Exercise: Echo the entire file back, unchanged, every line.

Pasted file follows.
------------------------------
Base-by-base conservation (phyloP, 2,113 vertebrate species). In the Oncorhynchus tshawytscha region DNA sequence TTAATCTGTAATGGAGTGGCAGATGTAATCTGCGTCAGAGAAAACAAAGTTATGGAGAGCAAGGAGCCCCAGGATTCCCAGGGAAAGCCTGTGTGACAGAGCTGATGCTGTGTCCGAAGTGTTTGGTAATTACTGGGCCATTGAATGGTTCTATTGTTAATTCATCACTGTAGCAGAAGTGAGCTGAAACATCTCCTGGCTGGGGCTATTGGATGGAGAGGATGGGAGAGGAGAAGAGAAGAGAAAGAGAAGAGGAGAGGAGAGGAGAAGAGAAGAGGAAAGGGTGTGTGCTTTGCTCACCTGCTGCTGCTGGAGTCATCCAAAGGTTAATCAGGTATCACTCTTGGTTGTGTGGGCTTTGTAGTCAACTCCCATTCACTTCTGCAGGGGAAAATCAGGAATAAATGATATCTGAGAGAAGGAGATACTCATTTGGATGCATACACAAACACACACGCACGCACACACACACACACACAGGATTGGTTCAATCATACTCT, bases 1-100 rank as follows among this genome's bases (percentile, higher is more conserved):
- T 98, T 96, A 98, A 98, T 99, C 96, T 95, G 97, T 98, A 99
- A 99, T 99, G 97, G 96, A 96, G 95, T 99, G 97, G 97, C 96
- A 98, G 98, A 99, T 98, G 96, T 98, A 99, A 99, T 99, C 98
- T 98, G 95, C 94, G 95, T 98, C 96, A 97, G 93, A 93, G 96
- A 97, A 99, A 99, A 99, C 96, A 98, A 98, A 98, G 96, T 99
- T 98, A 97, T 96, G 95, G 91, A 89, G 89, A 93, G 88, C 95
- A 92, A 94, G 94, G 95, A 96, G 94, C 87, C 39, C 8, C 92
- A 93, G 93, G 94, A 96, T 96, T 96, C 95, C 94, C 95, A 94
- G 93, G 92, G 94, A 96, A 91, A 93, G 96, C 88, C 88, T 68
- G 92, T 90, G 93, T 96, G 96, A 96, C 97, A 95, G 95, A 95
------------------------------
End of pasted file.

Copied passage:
Base-by-base conservation (phyloP, 2,113 vertebrate species). In the Oncorhynchus tshawytscha region DNA sequence TTAATCTGTAATGGAGTGGCAGATGTAATCTGCGTCAGAGAAAACAAAGTTATGGAGAGCAAGGAGCCCCAGGATTCCCAGGGAAAGCCTGTGTGACAGAGCTGATGCTGTGTCCGAAGTGTTTGGTAATTACTGGGCCATTGAATGGTTCTATTGTTAATTCATCACTGTAGCAGAAGTGAGCTGAAACATCTCCTGGCTGGGGCTATTGGATGGAGAGGATGGGAGAGGAGAAGAGAAGAGAAAGAGAAGAGGAGAGGAGAGGAGAAGAGAAGAGGAAAGGGTGTGTGCTTTGCTCACCTGCTGCTGCTGGAGTCATCCAAAGGTTAATCAGGTATCACTCTTGGTTGTGTGGGCTTTGTAGTCAACTCCCATTCACTTCTGCAGGGGAAAATCAGGAATAAATGATATCTGAGAGAAGGAGATACTCATTTGGATGCATACACAAACACACACGCACGCACACACACACACACACAGGATTGGTTCAATCATACTCT, bases 1-100 rank as follows among this genome's bases (percentile, higher is more conserved):
- T 98, T 96, A 98, A 98, T 99, C 96, T 95, G 97, T 98, A 99
- A 99, T 99, G 97, G 96, A 96, G 95, T 99, G 97, G 97, C 96
- A 98, G 98, A 99, T 98, G 96, T 98, A 99, A 99, T 99, C 98
- T 98, G 95, C 94, G 95, T 98, C 96, A 97, G 93, A 93, G 96
- A 97, A 99, A 99, A 99, C 96, A 98, A 98, A 98, G 96, T 99
- T 98, A 97, T 96, G 95, G 91, A 89, G 89, A 93, G 88, C 95
- A 92, A 94, G 94, G 95, A 96, G 94, C 87, C 39, C 8, C 92
- A 93, G 93, G 94, A 96, T 96, T 96, C 95, C 94, C 95, A 94
- G 93, G 92, G 94, A 96, A 91, A 93, G 96, C 88, C 88, T 68
- G 92, T 90, G 93, T 96, G 96, A 96, C 97, A 95, G 95, A 95